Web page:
Ankara and Moscow will engage in talks to create a potential sea corridor that will free up Ukrainian agricultural exports, as Russia’s top diplomat is set to pay a visit to Turkey next week.
The visit will follow President Recep Tayyip Erdoğan’s talks with his Russian and Ukrainian counterparts, the latest of the efforts to unblock shipments of Ukraine’s grains that have been stuck since Moscow invaded three months ago.
Accompanied by a military delegation, Russian Foreign Minister Sergei Lavrov is set to visit Turkey on June 8 for talks on the issue of opening a security corridor that also includes the shipping of wheat in the Black Sea, Foreign Minister Mevlüt Çavuşoğlu said Tuesday.
“This is the most important question. We are focusing on this. We are planning to establish a center in Istanbul to observe the corridor,” Çavuşoğlu told Anadolu Agency (AA).
In a call with Erdoğan on Monday, Russian President Vladimir Putin said that Russia was ready to work with Ankara to free up maritime shipping blocked over the conflict.
Putin noted the “readiness of the Russian side to facilitate the unhindered sea transit of goods in coordination with Turkish partners. This also applies to the export of grain from Ukrainian ports,” according to the Kremlin readout of the talks.
“During the discussion of the situation in Ukraine, emphasis was placed on ensuring safe navigation in the Black and Azov seas and eliminating the mine threat in their waters,” the Kremlin said.
Russia’s offensive in Ukraine and Western sanctions have disrupted supplies of wheat and other commodities from the two countries, fuelling concerns about the risk of shortages and hunger around the world.
The United Nations, which says a global food crisis is deepening, is trying to broker a deal to unblock Ukraine’s grain exports though Western leaders have blamed Russia for holding the world to ransom by blockading Ukrainian ports.
Putin repeated claims that global food shortages were the result of “short-sighted” Western policies, saying Russia was ready to export “significant volumes of fertilizers and agricultural products if the relevant anti-Russian sanctions are lifted.”
Çavuşoğlu said work was still underway with the United Nations to reach an agreement on creating the corridor from the Black Sea, but that issues between Moscow and Kyiv remained.
He said the U.N. had proposed forming a joint observation mechanism to monitor the shipping route, and that Turkey was open to the idea.
Çavuşoğlu noted that Russia wanted some Western sanctions targeting its insurance sector lifted, as it would impact the ships that will participate in the potential shipping network, while Ukraine did not want Russian warships to approach its docks in Odessa.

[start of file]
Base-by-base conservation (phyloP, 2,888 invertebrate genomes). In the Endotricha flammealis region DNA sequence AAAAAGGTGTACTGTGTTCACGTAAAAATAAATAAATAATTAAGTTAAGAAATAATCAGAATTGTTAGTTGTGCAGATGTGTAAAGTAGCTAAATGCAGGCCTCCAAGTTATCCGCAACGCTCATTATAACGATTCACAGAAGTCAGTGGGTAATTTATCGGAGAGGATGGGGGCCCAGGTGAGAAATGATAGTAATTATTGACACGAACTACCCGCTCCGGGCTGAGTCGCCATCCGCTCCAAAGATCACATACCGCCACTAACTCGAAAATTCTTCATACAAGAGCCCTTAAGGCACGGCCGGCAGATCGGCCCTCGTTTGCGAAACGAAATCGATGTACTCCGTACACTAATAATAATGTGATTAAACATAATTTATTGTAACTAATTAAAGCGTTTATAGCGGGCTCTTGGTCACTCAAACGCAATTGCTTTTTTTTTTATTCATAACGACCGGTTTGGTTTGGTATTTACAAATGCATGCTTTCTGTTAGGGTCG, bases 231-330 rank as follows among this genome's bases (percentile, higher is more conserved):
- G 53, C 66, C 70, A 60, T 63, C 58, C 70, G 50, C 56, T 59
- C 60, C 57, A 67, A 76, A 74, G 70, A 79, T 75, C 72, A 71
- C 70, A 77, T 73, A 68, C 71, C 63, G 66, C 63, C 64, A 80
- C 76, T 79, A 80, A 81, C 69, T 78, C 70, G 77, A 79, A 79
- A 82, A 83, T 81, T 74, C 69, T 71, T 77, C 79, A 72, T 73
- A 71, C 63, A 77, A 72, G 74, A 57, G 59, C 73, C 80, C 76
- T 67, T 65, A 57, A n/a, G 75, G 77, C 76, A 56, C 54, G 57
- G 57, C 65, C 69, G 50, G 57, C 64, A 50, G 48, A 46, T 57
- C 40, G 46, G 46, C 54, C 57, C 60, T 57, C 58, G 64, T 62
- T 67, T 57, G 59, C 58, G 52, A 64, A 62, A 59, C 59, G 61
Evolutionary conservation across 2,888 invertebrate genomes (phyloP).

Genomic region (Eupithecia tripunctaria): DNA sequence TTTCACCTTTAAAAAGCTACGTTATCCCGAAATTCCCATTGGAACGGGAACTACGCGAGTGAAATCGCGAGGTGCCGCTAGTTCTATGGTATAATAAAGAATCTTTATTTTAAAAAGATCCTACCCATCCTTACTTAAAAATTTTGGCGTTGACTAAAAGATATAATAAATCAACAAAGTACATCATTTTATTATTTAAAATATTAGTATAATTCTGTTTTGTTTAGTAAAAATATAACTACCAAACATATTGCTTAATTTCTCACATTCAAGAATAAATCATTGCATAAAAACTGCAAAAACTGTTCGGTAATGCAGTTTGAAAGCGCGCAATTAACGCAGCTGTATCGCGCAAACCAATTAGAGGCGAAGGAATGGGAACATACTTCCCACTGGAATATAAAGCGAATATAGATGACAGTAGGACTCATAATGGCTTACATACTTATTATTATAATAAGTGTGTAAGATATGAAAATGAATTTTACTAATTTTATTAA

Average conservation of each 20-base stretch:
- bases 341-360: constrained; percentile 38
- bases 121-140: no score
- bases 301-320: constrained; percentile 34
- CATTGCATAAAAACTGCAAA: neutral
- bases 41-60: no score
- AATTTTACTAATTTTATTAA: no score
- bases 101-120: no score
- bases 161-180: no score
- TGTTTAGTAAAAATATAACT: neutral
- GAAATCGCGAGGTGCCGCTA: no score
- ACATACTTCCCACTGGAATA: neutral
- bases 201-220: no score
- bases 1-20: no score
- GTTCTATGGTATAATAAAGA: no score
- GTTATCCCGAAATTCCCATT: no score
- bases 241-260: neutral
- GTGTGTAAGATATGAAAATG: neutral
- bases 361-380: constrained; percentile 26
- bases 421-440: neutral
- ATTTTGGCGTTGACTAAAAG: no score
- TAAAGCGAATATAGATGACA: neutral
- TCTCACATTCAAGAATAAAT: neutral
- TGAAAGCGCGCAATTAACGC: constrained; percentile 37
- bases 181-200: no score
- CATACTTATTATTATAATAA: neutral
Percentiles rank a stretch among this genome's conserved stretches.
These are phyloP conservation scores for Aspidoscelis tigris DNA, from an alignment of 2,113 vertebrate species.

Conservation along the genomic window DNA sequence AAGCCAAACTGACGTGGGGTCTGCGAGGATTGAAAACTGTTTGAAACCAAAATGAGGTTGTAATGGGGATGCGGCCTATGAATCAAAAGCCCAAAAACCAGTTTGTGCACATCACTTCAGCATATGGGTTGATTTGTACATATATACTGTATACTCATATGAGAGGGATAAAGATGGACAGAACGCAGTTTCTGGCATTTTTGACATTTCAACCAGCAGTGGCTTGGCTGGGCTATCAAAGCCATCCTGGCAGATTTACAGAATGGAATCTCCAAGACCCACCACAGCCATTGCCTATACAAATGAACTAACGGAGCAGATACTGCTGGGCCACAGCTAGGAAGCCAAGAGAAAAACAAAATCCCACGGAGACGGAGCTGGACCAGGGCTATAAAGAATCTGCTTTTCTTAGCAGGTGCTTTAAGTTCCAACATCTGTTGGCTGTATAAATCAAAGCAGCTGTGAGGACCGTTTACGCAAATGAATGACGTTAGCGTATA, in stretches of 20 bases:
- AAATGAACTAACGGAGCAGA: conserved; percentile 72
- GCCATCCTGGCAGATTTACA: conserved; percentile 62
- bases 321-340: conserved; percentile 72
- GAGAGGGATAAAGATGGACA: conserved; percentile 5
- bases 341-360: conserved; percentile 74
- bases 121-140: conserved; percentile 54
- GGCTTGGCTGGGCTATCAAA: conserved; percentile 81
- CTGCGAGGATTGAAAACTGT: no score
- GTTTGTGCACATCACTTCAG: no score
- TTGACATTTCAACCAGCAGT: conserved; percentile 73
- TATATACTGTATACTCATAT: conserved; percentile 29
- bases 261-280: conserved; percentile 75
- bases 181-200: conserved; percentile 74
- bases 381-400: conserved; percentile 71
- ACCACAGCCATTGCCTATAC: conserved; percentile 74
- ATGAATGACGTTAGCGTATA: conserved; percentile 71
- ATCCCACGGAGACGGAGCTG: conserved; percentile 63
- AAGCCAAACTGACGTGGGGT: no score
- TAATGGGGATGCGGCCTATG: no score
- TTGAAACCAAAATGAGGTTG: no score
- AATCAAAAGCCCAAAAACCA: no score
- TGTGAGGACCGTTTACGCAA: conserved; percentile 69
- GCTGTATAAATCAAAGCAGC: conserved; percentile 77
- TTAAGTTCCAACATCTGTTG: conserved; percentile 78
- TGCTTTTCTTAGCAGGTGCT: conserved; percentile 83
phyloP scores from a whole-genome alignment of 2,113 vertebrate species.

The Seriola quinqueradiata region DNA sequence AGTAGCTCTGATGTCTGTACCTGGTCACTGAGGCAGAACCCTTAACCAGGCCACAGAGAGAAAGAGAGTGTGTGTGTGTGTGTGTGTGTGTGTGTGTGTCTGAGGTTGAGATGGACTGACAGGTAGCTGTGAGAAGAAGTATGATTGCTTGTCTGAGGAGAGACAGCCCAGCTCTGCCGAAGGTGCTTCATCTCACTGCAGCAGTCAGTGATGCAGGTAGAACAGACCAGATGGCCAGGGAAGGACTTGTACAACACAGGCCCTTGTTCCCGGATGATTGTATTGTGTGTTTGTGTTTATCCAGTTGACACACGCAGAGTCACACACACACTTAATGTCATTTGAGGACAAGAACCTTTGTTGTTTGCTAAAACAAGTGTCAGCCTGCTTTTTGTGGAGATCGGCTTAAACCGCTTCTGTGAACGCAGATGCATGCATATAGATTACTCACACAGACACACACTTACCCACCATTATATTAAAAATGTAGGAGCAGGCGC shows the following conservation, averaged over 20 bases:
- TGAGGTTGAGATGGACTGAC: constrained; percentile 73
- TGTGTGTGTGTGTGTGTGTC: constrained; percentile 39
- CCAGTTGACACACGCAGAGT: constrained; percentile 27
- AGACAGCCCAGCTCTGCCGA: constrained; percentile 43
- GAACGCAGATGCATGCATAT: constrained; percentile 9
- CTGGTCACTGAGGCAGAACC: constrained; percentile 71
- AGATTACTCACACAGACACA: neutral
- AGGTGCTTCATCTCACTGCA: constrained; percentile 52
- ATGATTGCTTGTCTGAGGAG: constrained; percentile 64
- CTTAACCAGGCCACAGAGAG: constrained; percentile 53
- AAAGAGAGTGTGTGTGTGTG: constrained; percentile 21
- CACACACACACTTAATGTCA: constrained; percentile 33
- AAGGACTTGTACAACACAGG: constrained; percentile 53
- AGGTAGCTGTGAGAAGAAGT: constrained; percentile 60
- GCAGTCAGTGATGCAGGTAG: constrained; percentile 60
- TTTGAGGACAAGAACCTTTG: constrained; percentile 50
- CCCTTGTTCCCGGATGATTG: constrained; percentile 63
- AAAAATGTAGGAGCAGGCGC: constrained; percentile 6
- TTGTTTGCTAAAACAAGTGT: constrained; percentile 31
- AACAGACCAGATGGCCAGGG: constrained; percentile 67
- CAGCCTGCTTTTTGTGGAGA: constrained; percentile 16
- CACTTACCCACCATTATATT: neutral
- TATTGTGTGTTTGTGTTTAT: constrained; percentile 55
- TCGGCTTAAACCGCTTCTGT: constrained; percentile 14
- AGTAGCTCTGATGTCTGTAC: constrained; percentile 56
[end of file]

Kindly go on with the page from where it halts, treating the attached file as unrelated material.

Erdoğan told Putin that peace needed to be established as soon as possible and that Turkey was ready to take on a role in an “observation mechanism” between Moscow, Kyiv and the U.N. if an agreement is reached.
He later told Ukrainian President Volodymyr Zelenskyy that he “especially valued the project to create a secure sea route for exporting Ukrainian agricultural products,” his office said.
He added that he welcomed, in principle, the idea of making Istanbul a headquarters for the “observation mechanism.”
A senior Turkish official last week said Ankara is in talks with Moscow and Kyiv to open a corridor via the Bosporus for grain exports from Ukraine.
“With a corridor to be opened from Turkey, there was a demand for this grain to reach their targeted markets. Negotiations are still ongoing,” the senior official told Reuters.
Turkey shares a maritime border with Ukraine and Russia in the Black Sea and has good relations with both.
While it has criticized Russia’s offensive, Ankara is trying to balance its close ties and has positioned itself as a neutral party attempting to mediate between the warring sides.
Ukraine is trying to export its vast stores of grain by road, river and rail to help avert a global food crisis but has no chance of hitting its targets unless Russia's blockade of its Black Sea ports is lifted, an official at Ukraine’s Agriculture Ministry told Reuters last week.
Before Russia sent troops into Ukraine, the country had the capacity to export up to 6 million tons of wheat, barley and maize a month but exports collapsed to just 300,000 tons in March and 1.1 million in April.
Russia and Ukraine together account for 29% of global wheat exports, mainly via the Black Sea, and for 80% of global exports of sunflower oil.
Ukraine is also a major exporter of corn, barley and rapeseed oil, while Russia and Belarus, which has backed Moscow in the war and is also under sanctions, account for over 40% of global exports of the crop nutrient potash.
Russia has captured some of Ukraine’s biggest seaports and its navy controls major transport routes in the Black Sea, where extensive mining has made commercial shipping dangerous.
Sanctions have also made it hard for Russian exporters to access vessels to move commodities to global markets.
Putin has said Russia will increase wheat exports in the new July-June season due to a potential record crop of 87 million tons.
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